Let the Large-Scale Solar Power Backlash Begin: Objections to California Solar Plans Mounting?
It's not quite as simple as just plopping a solar power plant out in the Mojave... photo: Thomas via flickr
With all this talk about placing large solar power plants (either solar PV arrays, or solar thermal facilities) out in the desert, or in similarly wild places, of California—and with Sen. Feinstein's proposal to make 500,000 acres of the Mojave into a solar power no-go zone—the debate about whether we should really be sacrificing large areas of wilderness to satisfy our seemingly insatiable desire for more energy is heating up. Here are some quick excerpts I've noticed over the past couple of days:The Desert + Solar Panels = Cleaning Nightmare
The Infrastructurist brings up a very good (and often overlooked) point about developing solar power in the desert, as well as really raising the central question in the debate:
Where are we going to get 10,000 or 20,000 square miles of desert to do all this? The assumption — much like that of the early American pioneers — is that there are vast tracts of land somewhere out there in the West waiting to be put to our use. Has anybody ever heard the term "environmental impact?" Is it even conceivable that you can mark off this much land on the map and not come across some endangered species?
Here's another consideration that you never hear about. One of the biggest problems with solar mirrors and photovoltaic panels is they get covered with dust and grim and lose much of their effectiveness. They have to be washed off frequently. Where, in the middle of the desert, do you find enough water to wash down 10,000 square miles of solar collectors at least once a month?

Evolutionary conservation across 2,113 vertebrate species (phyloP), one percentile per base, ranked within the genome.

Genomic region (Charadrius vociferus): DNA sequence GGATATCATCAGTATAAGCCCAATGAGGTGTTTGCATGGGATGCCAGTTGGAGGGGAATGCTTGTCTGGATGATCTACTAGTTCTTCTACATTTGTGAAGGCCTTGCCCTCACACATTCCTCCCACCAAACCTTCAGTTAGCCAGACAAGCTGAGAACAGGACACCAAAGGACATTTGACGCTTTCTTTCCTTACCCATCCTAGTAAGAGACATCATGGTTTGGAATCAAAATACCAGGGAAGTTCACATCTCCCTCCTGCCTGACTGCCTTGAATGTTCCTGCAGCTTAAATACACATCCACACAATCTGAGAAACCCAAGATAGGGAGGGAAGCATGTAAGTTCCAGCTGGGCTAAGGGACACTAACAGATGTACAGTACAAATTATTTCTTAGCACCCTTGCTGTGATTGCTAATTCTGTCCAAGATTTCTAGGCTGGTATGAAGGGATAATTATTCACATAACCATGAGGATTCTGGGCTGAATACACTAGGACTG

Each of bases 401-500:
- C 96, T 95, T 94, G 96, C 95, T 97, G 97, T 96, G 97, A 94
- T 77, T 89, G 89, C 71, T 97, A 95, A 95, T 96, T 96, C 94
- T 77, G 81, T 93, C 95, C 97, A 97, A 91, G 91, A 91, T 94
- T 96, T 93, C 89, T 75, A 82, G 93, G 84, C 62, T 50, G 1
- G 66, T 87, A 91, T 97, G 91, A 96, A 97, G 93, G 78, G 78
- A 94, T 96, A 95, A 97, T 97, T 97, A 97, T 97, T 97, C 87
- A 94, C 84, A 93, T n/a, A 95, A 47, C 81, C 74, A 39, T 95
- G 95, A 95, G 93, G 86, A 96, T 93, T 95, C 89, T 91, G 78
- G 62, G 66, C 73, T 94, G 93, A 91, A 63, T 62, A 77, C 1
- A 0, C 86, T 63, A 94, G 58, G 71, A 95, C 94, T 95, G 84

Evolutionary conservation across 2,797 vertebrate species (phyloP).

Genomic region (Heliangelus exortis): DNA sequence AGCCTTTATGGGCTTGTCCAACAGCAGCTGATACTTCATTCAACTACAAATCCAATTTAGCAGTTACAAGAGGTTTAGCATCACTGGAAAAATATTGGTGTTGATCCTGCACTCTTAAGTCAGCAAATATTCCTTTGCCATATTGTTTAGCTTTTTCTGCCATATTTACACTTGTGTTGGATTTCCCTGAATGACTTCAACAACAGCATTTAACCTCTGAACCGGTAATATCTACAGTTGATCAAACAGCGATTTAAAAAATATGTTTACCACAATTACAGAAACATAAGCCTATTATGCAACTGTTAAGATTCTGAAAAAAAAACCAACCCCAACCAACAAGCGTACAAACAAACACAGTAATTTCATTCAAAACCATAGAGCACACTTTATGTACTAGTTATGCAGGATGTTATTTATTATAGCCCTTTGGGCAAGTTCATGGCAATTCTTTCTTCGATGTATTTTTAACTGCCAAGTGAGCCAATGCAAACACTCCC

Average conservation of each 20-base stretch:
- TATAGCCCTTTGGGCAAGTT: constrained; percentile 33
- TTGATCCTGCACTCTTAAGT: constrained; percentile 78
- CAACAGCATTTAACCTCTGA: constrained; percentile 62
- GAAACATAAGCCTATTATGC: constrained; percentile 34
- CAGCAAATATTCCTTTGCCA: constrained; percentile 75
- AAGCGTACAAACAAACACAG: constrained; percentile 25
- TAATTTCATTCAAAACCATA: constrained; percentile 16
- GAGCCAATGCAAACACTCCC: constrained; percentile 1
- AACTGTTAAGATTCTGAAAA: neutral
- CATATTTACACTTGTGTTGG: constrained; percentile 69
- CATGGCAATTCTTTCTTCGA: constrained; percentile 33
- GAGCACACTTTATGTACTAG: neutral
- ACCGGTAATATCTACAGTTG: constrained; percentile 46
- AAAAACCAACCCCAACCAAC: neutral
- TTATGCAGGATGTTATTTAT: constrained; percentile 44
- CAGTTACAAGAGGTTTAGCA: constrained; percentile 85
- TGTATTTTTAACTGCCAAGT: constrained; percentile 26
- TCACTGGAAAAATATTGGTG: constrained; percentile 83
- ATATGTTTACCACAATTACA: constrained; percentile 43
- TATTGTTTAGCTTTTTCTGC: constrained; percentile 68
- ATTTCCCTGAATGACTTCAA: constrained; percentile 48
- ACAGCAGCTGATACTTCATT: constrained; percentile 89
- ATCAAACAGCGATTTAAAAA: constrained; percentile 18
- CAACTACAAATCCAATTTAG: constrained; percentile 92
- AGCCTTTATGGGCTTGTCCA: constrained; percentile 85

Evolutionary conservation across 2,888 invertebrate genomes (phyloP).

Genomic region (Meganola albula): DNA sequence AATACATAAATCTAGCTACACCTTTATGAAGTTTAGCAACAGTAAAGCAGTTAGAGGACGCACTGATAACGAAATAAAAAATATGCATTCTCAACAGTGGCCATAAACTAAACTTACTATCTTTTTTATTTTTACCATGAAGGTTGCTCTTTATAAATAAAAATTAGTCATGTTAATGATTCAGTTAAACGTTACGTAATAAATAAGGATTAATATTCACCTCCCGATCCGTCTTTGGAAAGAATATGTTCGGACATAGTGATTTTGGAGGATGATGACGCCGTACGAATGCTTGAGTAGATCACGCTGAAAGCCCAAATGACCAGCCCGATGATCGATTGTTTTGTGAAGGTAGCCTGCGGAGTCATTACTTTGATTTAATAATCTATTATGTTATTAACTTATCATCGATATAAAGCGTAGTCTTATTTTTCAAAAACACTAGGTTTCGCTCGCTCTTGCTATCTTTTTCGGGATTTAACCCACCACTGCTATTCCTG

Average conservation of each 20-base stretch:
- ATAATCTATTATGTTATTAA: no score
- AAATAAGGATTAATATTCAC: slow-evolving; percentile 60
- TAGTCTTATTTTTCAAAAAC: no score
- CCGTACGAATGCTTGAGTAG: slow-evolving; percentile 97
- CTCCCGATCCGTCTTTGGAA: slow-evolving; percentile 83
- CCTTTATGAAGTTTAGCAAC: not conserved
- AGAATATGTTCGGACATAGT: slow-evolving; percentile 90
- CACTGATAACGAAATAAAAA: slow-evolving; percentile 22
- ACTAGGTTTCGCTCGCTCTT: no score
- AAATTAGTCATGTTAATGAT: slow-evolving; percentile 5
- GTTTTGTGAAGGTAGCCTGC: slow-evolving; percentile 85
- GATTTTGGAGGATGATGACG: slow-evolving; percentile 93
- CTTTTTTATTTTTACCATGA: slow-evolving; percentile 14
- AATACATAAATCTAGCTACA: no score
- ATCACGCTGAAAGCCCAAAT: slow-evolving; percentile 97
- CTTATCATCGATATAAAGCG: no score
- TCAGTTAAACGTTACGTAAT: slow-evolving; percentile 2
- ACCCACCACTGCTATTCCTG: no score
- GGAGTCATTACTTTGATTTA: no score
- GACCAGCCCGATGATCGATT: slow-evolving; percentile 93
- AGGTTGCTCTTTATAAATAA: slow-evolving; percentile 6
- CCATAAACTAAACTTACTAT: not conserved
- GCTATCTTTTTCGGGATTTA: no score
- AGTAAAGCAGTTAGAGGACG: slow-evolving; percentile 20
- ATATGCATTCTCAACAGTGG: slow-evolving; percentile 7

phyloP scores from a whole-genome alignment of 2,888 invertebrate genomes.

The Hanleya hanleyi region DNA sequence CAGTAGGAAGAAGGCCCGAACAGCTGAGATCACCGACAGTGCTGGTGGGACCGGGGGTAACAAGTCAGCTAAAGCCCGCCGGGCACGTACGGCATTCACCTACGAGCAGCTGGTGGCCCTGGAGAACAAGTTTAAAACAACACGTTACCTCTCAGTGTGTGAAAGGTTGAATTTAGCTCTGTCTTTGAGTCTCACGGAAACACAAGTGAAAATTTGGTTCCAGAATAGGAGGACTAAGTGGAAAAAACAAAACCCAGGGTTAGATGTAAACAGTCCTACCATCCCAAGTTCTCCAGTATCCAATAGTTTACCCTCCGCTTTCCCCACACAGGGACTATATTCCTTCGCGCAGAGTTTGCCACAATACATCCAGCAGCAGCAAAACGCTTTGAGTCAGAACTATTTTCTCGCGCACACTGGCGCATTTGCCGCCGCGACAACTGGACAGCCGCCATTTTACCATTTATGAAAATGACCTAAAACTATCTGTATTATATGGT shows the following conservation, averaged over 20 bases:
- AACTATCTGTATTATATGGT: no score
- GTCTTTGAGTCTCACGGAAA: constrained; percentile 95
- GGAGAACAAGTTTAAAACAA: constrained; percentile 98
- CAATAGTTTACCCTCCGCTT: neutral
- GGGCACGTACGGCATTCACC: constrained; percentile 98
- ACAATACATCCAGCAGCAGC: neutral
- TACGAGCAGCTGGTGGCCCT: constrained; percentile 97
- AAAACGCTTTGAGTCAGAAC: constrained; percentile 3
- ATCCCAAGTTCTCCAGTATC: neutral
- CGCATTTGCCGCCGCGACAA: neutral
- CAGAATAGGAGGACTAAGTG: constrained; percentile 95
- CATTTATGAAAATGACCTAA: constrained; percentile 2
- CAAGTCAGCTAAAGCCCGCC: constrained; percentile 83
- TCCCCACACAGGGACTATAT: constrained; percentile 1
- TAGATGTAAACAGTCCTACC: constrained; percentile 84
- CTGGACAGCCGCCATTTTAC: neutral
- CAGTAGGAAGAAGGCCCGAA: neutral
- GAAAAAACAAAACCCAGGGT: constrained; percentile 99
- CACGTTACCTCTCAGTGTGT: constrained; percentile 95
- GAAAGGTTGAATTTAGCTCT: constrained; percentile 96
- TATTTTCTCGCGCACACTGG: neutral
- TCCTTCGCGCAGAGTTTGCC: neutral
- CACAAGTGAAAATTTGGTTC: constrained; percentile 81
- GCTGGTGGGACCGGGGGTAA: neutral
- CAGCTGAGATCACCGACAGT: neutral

That said, I won't leap to the conclusion that author then makes about nuclear power looking increasingly good: Although he's right in saying that you can produce a whole heck of a lot of power in a small area, there seem to be so many other issues, environmental and financial, with it that we really ought to be looking elsewhere for solutions to our energy problems.
San Luis Obispo County on the Frontlines
Time Magazine also highlights some of the problems with developing large-scale solar power. This time its a combination of NIMBYism and what I think are valid concerns about preserving wilderness.
Focusing on solar power plans in San Luis Obispo County, the complaints range those of Mike Stronbridge who says "these solar guys are going to come in, and they're just gonna [sic] destroy the area," and then goes on to worry about the effect on of the power plants on the endangered San Joaquin kit fox and on the region's water supply.
John McKenzie, a planner for San Luis Obispo County sums up the issues in the region: Protecting of biological resources, water-supply concerns and agricultural protections. The big thing McKenzie says is that the County pretty much has no experience dealing with these sort of issues, as they relate to developing solar power. And while the county is trying to proceed as efficiently as possible in evaluating these concerns, there could be "a whole slew" of stumbling blocks in the way of actually bringing these solar power plants online.
via: The Infrastructurist, Time Magazine
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